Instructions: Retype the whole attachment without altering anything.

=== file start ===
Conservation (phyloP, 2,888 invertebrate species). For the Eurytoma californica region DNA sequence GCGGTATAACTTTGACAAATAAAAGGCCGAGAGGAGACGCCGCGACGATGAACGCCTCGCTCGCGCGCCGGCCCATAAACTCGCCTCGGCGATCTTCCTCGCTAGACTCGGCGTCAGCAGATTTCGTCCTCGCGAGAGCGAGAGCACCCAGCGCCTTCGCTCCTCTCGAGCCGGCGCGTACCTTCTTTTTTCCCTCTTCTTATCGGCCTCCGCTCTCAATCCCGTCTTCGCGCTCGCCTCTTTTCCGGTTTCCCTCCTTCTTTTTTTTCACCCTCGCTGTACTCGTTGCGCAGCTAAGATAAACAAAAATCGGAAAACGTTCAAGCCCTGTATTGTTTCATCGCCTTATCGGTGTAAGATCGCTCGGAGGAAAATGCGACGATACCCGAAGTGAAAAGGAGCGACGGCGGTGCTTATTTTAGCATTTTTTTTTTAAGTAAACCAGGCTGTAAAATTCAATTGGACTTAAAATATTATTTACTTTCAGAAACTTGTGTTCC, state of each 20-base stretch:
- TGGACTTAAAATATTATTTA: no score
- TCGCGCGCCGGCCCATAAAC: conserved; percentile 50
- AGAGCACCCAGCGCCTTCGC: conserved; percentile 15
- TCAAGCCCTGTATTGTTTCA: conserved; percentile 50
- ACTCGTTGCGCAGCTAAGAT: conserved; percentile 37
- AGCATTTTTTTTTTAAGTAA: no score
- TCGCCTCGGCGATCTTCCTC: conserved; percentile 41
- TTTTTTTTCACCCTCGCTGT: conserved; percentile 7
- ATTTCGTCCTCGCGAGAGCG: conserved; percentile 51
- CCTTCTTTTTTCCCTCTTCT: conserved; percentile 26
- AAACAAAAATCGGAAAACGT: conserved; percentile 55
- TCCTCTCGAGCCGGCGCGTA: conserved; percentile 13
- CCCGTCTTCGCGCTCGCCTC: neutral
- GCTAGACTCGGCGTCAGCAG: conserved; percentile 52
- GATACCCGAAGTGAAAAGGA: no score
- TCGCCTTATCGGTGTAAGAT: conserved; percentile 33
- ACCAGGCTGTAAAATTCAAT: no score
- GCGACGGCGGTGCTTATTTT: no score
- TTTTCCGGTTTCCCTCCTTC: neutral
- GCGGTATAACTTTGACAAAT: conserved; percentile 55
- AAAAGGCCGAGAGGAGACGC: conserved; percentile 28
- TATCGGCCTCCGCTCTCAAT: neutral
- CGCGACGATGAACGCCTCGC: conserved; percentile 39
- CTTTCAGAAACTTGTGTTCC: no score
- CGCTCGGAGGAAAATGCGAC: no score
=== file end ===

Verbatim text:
Conservation (phyloP, 2,888 invertebrate species). For the Eurytoma californica region DNA sequence GCGGTATAACTTTGACAAATAAAAGGCCGAGAGGAGACGCCGCGACGATGAACGCCTCGCTCGCGCGCCGGCCCATAAACTCGCCTCGGCGATCTTCCTCGCTAGACTCGGCGTCAGCAGATTTCGTCCTCGCGAGAGCGAGAGCACCCAGCGCCTTCGCTCCTCTCGAGCCGGCGCGTACCTTCTTTTTTCCCTCTTCTTATCGGCCTCCGCTCTCAATCCCGTCTTCGCGCTCGCCTCTTTTCCGGTTTCCCTCCTTCTTTTTTTTCACCCTCGCTGTACTCGTTGCGCAGCTAAGATAAACAAAAATCGGAAAACGTTCAAGCCCTGTATTGTTTCATCGCCTTATCGGTGTAAGATCGCTCGGAGGAAAATGCGACGATACCCGAAGTGAAAAGGAGCGACGGCGGTGCTTATTTTAGCATTTTTTTTTTAAGTAAACCAGGCTGTAAAATTCAATTGGACTTAAAATATTATTTACTTTCAGAAACTTGTGTTCC, state of each 20-base stretch:
- TGGACTTAAAATATTATTTA: no score
- TCGCGCGCCGGCCCATAAAC: conserved; percentile 50
- AGAGCACCCAGCGCCTTCGC: conserved; percentile 15
- TCAAGCCCTGTATTGTTTCA: conserved; percentile 50
- ACTCGTTGCGCAGCTAAGAT: conserved; percentile 37
- AGCATTTTTTTTTTAAGTAA: no score
- TCGCCTCGGCGATCTTCCTC: conserved; percentile 41
- TTTTTTTTCACCCTCGCTGT: conserved; percentile 7
- ATTTCGTCCTCGCGAGAGCG: conserved; percentile 51
- CCTTCTTTTTTCCCTCTTCT: conserved; percentile 26
- AAACAAAAATCGGAAAACGT: conserved; percentile 55
- TCCTCTCGAGCCGGCGCGTA: conserved; percentile 13
- CCCGTCTTCGCGCTCGCCTC: neutral
- GCTAGACTCGGCGTCAGCAG: conserved; percentile 52
- GATACCCGAAGTGAAAAGGA: no score
- TCGCCTTATCGGTGTAAGAT: conserved; percentile 33
- ACCAGGCTGTAAAATTCAAT: no score
- GCGACGGCGGTGCTTATTTT: no score
- TTTTCCGGTTTCCCTCCTTC: neutral
- GCGGTATAACTTTGACAAAT: conserved; percentile 55
- AAAAGGCCGAGAGGAGACGC: conserved; percentile 28
- TATCGGCCTCCGCTCTCAAT: neutral
- CGCGACGATGAACGCCTCGC: conserved; percentile 39
- CTTTCAGAAACTTGTGTTCC: no score
- CGCTCGGAGGAAAATGCGAC: no score